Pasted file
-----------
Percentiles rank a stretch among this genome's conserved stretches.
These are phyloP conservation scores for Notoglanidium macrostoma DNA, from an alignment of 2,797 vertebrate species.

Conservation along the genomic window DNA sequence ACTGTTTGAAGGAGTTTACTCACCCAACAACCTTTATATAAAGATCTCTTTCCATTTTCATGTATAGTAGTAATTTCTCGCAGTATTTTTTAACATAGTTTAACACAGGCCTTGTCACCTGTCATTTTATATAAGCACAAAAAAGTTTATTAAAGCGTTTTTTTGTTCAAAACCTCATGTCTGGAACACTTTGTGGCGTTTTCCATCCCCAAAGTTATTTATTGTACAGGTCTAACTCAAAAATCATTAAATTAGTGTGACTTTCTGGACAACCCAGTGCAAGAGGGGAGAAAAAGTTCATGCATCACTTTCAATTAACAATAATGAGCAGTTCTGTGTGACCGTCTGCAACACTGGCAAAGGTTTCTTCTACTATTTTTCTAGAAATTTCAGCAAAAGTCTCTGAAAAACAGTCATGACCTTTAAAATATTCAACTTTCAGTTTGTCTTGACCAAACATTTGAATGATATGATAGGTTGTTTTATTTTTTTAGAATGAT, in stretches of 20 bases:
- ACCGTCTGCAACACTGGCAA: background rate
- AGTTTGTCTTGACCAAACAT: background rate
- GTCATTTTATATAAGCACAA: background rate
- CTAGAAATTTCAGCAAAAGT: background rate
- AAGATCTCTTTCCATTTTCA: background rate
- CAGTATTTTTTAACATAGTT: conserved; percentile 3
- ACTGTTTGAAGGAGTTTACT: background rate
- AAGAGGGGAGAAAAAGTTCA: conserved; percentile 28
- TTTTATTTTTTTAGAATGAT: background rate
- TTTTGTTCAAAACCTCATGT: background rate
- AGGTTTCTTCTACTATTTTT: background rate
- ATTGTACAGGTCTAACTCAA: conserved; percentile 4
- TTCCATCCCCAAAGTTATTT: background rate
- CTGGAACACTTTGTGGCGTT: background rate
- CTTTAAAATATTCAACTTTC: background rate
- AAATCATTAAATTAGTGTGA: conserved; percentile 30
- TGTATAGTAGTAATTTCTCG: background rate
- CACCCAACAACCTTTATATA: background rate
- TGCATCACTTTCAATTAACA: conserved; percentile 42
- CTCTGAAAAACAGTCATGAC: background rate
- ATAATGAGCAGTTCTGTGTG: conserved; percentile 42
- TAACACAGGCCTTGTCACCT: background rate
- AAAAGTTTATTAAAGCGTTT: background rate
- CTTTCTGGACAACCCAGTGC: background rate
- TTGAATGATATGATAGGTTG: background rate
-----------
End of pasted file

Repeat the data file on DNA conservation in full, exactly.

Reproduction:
Percentiles rank a stretch among this genome's conserved stretches.
These are phyloP conservation scores for Notoglanidium macrostoma DNA, from an alignment of 2,797 vertebrate species.

Conservation along the genomic window DNA sequence ACTGTTTGAAGGAGTTTACTCACCCAACAACCTTTATATAAAGATCTCTTTCCATTTTCATGTATAGTAGTAATTTCTCGCAGTATTTTTTAACATAGTTTAACACAGGCCTTGTCACCTGTCATTTTATATAAGCACAAAAAAGTTTATTAAAGCGTTTTTTTGTTCAAAACCTCATGTCTGGAACACTTTGTGGCGTTTTCCATCCCCAAAGTTATTTATTGTACAGGTCTAACTCAAAAATCATTAAATTAGTGTGACTTTCTGGACAACCCAGTGCAAGAGGGGAGAAAAAGTTCATGCATCACTTTCAATTAACAATAATGAGCAGTTCTGTGTGACCGTCTGCAACACTGGCAAAGGTTTCTTCTACTATTTTTCTAGAAATTTCAGCAAAAGTCTCTGAAAAACAGTCATGACCTTTAAAATATTCAACTTTCAGTTTGTCTTGACCAAACATTTGAATGATATGATAGGTTGTTTTATTTTTTTAGAATGAT, in stretches of 20 bases:
- ACCGTCTGCAACACTGGCAA: background rate
- AGTTTGTCTTGACCAAACAT: background rate
- GTCATTTTATATAAGCACAA: background rate
- CTAGAAATTTCAGCAAAAGT: background rate
- AAGATCTCTTTCCATTTTCA: background rate
- CAGTATTTTTTAACATAGTT: conserved; percentile 3
- ACTGTTTGAAGGAGTTTACT: background rate
- AAGAGGGGAGAAAAAGTTCA: conserved; percentile 28
- TTTTATTTTTTTAGAATGAT: background rate
- TTTTGTTCAAAACCTCATGT: background rate
- AGGTTTCTTCTACTATTTTT: background rate
- ATTGTACAGGTCTAACTCAA: conserved; percentile 4
- TTCCATCCCCAAAGTTATTT: background rate
- CTGGAACACTTTGTGGCGTT: background rate
- CTTTAAAATATTCAACTTTC: background rate
- AAATCATTAAATTAGTGTGA: conserved; percentile 30
- TGTATAGTAGTAATTTCTCG: background rate
- CACCCAACAACCTTTATATA: background rate
- TGCATCACTTTCAATTAACA: conserved; percentile 42
- CTCTGAAAAACAGTCATGAC: background rate
- ATAATGAGCAGTTCTGTGTG: conserved; percentile 42
- TAACACAGGCCTTGTCACCT: background rate
- AAAAGTTTATTAAAGCGTTT: background rate
- CTTTCTGGACAACCCAGTGC: background rate
- TTGAATGATATGATAGGTTG: background rate